Paule Marshall Essay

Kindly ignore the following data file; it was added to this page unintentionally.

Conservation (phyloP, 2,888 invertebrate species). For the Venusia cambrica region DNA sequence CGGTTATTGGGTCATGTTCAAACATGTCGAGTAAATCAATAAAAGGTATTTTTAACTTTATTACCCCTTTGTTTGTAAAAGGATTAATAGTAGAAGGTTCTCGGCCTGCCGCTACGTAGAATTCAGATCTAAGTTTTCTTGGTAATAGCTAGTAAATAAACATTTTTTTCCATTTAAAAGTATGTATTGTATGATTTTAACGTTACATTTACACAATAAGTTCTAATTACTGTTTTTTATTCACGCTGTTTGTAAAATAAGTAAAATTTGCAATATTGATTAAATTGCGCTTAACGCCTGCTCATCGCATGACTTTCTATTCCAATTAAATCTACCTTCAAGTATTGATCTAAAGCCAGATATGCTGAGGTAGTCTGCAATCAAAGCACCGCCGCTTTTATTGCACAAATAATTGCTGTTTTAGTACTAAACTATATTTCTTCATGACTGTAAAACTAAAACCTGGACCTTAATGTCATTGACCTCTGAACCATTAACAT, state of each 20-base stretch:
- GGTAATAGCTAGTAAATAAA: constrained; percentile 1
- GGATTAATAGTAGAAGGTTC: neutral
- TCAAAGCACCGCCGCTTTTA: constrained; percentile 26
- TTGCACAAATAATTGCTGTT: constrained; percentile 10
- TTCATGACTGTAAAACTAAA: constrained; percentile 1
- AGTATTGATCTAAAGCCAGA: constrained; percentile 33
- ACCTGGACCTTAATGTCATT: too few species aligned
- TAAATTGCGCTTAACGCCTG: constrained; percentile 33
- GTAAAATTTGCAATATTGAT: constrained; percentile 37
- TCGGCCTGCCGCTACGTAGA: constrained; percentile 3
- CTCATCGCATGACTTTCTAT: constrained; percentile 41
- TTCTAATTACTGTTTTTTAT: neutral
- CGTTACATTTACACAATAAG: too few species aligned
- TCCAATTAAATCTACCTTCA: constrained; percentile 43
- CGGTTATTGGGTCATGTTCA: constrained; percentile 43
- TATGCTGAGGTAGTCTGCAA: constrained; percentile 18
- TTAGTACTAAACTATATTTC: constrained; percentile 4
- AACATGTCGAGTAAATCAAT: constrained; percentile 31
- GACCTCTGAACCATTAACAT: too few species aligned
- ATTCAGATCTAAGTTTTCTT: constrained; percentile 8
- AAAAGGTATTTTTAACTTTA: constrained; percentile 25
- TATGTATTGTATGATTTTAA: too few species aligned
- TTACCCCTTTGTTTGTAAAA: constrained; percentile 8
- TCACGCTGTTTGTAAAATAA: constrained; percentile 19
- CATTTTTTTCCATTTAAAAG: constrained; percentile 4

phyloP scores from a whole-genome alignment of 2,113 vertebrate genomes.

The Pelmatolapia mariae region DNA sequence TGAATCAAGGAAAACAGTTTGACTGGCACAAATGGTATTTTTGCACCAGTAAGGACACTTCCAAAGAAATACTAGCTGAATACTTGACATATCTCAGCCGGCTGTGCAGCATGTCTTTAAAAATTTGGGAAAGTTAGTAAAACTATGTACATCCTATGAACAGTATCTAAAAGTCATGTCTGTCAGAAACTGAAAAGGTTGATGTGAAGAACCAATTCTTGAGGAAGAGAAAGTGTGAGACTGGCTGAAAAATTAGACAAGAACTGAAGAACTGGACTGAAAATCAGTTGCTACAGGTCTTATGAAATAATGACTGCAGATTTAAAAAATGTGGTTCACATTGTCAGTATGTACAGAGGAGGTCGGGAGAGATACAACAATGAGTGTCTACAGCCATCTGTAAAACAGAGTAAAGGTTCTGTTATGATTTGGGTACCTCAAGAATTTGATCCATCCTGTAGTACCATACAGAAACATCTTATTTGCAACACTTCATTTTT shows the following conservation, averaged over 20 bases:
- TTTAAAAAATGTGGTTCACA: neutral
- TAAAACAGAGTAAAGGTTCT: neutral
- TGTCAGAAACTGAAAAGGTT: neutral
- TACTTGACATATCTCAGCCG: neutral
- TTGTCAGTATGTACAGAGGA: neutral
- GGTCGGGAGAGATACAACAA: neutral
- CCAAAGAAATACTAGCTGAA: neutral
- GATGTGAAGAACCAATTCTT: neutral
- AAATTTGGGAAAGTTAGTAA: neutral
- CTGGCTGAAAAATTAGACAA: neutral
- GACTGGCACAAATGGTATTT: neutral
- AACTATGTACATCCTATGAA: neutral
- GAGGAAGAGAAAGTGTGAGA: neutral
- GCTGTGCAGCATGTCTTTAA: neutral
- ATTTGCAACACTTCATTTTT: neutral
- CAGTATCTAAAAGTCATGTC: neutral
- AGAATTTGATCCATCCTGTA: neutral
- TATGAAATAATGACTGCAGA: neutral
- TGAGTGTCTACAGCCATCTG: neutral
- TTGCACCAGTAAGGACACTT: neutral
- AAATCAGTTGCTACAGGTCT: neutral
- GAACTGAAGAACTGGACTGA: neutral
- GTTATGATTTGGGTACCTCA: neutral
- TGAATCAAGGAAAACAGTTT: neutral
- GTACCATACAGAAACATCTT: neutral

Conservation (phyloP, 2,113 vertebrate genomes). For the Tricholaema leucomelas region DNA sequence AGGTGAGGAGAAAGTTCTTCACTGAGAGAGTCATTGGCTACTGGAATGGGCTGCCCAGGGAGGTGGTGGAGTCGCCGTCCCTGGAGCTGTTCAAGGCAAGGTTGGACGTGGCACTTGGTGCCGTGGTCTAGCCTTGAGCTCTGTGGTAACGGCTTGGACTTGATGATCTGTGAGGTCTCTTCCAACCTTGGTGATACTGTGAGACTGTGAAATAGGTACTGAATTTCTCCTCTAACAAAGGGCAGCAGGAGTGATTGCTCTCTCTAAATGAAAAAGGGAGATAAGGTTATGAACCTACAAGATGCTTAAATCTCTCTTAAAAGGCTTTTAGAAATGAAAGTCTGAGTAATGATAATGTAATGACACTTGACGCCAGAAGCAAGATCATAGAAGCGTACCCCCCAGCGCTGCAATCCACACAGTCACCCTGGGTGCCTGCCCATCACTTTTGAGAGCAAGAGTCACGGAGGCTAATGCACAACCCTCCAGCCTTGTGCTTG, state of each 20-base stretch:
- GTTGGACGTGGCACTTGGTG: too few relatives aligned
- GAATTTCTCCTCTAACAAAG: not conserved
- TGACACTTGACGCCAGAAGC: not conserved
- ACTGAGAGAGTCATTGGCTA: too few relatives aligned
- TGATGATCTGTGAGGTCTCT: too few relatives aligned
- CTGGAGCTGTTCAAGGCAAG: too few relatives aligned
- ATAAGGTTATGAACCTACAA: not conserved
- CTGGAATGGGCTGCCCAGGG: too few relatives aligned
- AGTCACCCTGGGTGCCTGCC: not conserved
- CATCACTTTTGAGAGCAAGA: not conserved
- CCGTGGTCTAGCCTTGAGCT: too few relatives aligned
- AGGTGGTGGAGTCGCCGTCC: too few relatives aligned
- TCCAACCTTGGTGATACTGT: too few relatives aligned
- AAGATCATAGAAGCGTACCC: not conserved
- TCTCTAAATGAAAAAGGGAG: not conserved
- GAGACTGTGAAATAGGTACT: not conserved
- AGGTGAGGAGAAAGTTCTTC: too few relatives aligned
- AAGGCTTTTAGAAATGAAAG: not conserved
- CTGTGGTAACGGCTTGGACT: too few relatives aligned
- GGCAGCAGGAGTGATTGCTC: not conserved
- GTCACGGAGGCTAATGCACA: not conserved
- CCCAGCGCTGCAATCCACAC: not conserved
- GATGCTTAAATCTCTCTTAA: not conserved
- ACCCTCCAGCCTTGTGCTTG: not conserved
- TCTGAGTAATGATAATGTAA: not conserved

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Biography • She grew up reading the sweeping English novels of Charles Dickens, William Makepeace Thackeray, and Henry Fielding. However, it was not until her discovery of the great African American poet Paul Laurence Dunbar that she became aware of another type of literature, one that spoke to her like no other that she had read before and that expressed to her the possibility that she, too, might someday become a great writer. • Paule Marshall (née Burke) is the daughter of second-generation Barbadian immigrant parents Samuel and Ada Burke. Although Marshall was born in Brooklyn, the influence of her West Indian ancestry has been profound in her writing. Even as a little girl, before her “formal” introduction to the world of African American literature, the sounds, the smells, the sights, the entire culture of the West Indies were a part of her future training as a world-renowned novelist, especially through the daily gatherings of her mother and her female West Indian friends around the kitchen table to discuss, in the language of a kind of folk poetry, personal, neighborhood, and world events. Paule Marshall has lovingly deemed her mother and her neighbor-friends kitchen poets. According to her, they are the foundation for all the beauty and skill with which she employs the often colorful and irreverent language of the “Bajan” (Barbadian) community in her novels. • Marshall ended up leaving Our World and married her first husband, Kenneth Marshall, in 1957. In 1958, she gave birth to her first and only child, Evan-Keith. Still, Marshall was not satisfied with the role deemed appropriate for her and most other women of the 1950s, that is, wife and mother exclusively; she needed more • List of Writings • She worked at various jobs to make ends meet. Even with her high degree of accomplishment, the prospects for a woman, especially an African

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